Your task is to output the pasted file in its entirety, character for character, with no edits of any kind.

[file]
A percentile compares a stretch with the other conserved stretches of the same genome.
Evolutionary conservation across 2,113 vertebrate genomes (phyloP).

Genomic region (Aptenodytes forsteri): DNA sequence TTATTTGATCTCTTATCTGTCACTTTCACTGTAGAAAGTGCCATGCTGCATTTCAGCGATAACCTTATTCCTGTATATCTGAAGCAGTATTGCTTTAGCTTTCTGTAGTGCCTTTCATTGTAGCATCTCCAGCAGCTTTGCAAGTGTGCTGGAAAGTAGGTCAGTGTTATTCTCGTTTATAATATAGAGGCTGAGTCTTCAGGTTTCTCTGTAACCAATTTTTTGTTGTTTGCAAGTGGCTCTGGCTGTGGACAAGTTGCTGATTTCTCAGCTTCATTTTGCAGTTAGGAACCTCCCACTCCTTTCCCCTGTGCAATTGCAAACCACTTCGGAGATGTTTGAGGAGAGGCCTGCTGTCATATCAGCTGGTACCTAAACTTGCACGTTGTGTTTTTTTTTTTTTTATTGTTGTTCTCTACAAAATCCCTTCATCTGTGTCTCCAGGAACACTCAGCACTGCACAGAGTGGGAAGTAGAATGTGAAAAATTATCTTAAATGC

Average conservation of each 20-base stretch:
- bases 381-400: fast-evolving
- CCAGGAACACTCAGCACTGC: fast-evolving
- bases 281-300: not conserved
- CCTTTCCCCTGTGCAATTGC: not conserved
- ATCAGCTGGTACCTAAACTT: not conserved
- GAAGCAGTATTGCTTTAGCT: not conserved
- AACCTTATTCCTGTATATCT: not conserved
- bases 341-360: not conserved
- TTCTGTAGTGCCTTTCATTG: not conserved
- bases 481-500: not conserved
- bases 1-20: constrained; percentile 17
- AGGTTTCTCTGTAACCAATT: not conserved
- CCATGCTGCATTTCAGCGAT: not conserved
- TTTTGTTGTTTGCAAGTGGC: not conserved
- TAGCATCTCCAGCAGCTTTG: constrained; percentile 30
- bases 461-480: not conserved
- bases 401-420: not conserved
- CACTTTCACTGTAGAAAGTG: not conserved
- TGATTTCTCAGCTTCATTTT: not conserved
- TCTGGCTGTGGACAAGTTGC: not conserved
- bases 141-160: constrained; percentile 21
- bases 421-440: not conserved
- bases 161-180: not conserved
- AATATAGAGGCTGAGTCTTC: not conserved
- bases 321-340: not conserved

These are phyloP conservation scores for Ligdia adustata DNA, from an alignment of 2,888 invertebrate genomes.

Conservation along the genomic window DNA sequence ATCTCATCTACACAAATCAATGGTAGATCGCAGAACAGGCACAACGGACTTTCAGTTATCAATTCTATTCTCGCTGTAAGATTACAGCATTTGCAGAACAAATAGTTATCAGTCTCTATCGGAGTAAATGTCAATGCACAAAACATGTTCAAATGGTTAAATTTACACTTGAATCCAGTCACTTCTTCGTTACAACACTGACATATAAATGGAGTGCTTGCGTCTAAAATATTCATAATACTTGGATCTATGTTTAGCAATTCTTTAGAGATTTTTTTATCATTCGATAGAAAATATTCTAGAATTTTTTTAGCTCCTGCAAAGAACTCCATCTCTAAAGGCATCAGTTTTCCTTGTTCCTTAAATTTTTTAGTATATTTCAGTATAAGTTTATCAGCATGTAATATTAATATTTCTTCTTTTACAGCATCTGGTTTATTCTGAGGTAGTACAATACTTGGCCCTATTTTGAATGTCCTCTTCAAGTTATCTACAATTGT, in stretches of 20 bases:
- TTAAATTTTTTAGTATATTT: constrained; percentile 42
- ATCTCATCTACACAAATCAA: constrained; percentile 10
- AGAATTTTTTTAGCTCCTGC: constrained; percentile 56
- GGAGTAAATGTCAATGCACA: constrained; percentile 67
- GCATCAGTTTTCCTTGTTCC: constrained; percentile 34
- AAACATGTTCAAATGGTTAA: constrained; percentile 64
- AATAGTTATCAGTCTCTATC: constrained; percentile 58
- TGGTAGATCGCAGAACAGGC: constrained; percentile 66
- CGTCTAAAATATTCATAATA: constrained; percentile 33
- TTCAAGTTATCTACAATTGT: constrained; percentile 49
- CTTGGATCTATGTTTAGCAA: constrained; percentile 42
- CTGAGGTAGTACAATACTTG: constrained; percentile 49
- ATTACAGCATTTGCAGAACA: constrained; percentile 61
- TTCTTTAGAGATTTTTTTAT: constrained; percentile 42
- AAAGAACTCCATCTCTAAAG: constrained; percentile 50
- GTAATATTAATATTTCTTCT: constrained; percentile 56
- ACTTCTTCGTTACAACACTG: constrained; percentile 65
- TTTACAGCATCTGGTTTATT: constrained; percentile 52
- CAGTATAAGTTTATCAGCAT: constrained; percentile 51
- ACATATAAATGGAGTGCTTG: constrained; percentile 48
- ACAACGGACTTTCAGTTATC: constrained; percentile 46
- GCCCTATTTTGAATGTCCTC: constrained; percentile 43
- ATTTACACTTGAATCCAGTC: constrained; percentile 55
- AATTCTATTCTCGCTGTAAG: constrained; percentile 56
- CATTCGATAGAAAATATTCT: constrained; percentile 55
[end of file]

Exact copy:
A percentile compares a stretch with the other conserved stretches of the same genome.
Evolutionary conservation across 2,113 vertebrate genomes (phyloP).

Genomic region (Aptenodytes forsteri): DNA sequence TTATTTGATCTCTTATCTGTCACTTTCACTGTAGAAAGTGCCATGCTGCATTTCAGCGATAACCTTATTCCTGTATATCTGAAGCAGTATTGCTTTAGCTTTCTGTAGTGCCTTTCATTGTAGCATCTCCAGCAGCTTTGCAAGTGTGCTGGAAAGTAGGTCAGTGTTATTCTCGTTTATAATATAGAGGCTGAGTCTTCAGGTTTCTCTGTAACCAATTTTTTGTTGTTTGCAAGTGGCTCTGGCTGTGGACAAGTTGCTGATTTCTCAGCTTCATTTTGCAGTTAGGAACCTCCCACTCCTTTCCCCTGTGCAATTGCAAACCACTTCGGAGATGTTTGAGGAGAGGCCTGCTGTCATATCAGCTGGTACCTAAACTTGCACGTTGTGTTTTTTTTTTTTTTATTGTTGTTCTCTACAAAATCCCTTCATCTGTGTCTCCAGGAACACTCAGCACTGCACAGAGTGGGAAGTAGAATGTGAAAAATTATCTTAAATGC

Average conservation of each 20-base stretch:
- bases 381-400: fast-evolving
- CCAGGAACACTCAGCACTGC: fast-evolving
- bases 281-300: not conserved
- CCTTTCCCCTGTGCAATTGC: not conserved
- ATCAGCTGGTACCTAAACTT: not conserved
- GAAGCAGTATTGCTTTAGCT: not conserved
- AACCTTATTCCTGTATATCT: not conserved
- bases 341-360: not conserved
- TTCTGTAGTGCCTTTCATTG: not conserved
- bases 481-500: not conserved
- bases 1-20: constrained; percentile 17
- AGGTTTCTCTGTAACCAATT: not conserved
- CCATGCTGCATTTCAGCGAT: not conserved
- TTTTGTTGTTTGCAAGTGGC: not conserved
- TAGCATCTCCAGCAGCTTTG: constrained; percentile 30
- bases 461-480: not conserved
- bases 401-420: not conserved
- CACTTTCACTGTAGAAAGTG: not conserved
- TGATTTCTCAGCTTCATTTT: not conserved
- TCTGGCTGTGGACAAGTTGC: not conserved
- bases 141-160: constrained; percentile 21
- bases 421-440: not conserved
- bases 161-180: not conserved
- AATATAGAGGCTGAGTCTTC: not conserved
- bases 321-340: not conserved

These are phyloP conservation scores for Ligdia adustata DNA, from an alignment of 2,888 invertebrate genomes.

Conservation along the genomic window DNA sequence ATCTCATCTACACAAATCAATGGTAGATCGCAGAACAGGCACAACGGACTTTCAGTTATCAATTCTATTCTCGCTGTAAGATTACAGCATTTGCAGAACAAATAGTTATCAGTCTCTATCGGAGTAAATGTCAATGCACAAAACATGTTCAAATGGTTAAATTTACACTTGAATCCAGTCACTTCTTCGTTACAACACTGACATATAAATGGAGTGCTTGCGTCTAAAATATTCATAATACTTGGATCTATGTTTAGCAATTCTTTAGAGATTTTTTTATCATTCGATAGAAAATATTCTAGAATTTTTTTAGCTCCTGCAAAGAACTCCATCTCTAAAGGCATCAGTTTTCCTTGTTCCTTAAATTTTTTAGTATATTTCAGTATAAGTTTATCAGCATGTAATATTAATATTTCTTCTTTTACAGCATCTGGTTTATTCTGAGGTAGTACAATACTTGGCCCTATTTTGAATGTCCTCTTCAAGTTATCTACAATTGT, in stretches of 20 bases:
- TTAAATTTTTTAGTATATTT: constrained; percentile 42
- ATCTCATCTACACAAATCAA: constrained; percentile 10
- AGAATTTTTTTAGCTCCTGC: constrained; percentile 56
- GGAGTAAATGTCAATGCACA: constrained; percentile 67
- GCATCAGTTTTCCTTGTTCC: constrained; percentile 34
- AAACATGTTCAAATGGTTAA: constrained; percentile 64
- AATAGTTATCAGTCTCTATC: constrained; percentile 58
- TGGTAGATCGCAGAACAGGC: constrained; percentile 66
- CGTCTAAAATATTCATAATA: constrained; percentile 33
- TTCAAGTTATCTACAATTGT: constrained; percentile 49
- CTTGGATCTATGTTTAGCAA: constrained; percentile 42
- CTGAGGTAGTACAATACTTG: constrained; percentile 49
- ATTACAGCATTTGCAGAACA: constrained; percentile 61
- TTCTTTAGAGATTTTTTTAT: constrained; percentile 42
- AAAGAACTCCATCTCTAAAG: constrained; percentile 50
- GTAATATTAATATTTCTTCT: constrained; percentile 56
- ACTTCTTCGTTACAACACTG: constrained; percentile 65
- TTTACAGCATCTGGTTTATT: constrained; percentile 52
- CAGTATAAGTTTATCAGCAT: constrained; percentile 51
- ACATATAAATGGAGTGCTTG: constrained; percentile 48
- ACAACGGACTTTCAGTTATC: constrained; percentile 46
- GCCCTATTTTGAATGTCCTC: constrained; percentile 43
- ATTTACACTTGAATCCAGTC: constrained; percentile 55
- AATTCTATTCTCGCTGTAAG: constrained; percentile 56
- CATTCGATAGAAAATATTCT: constrained; percentile 55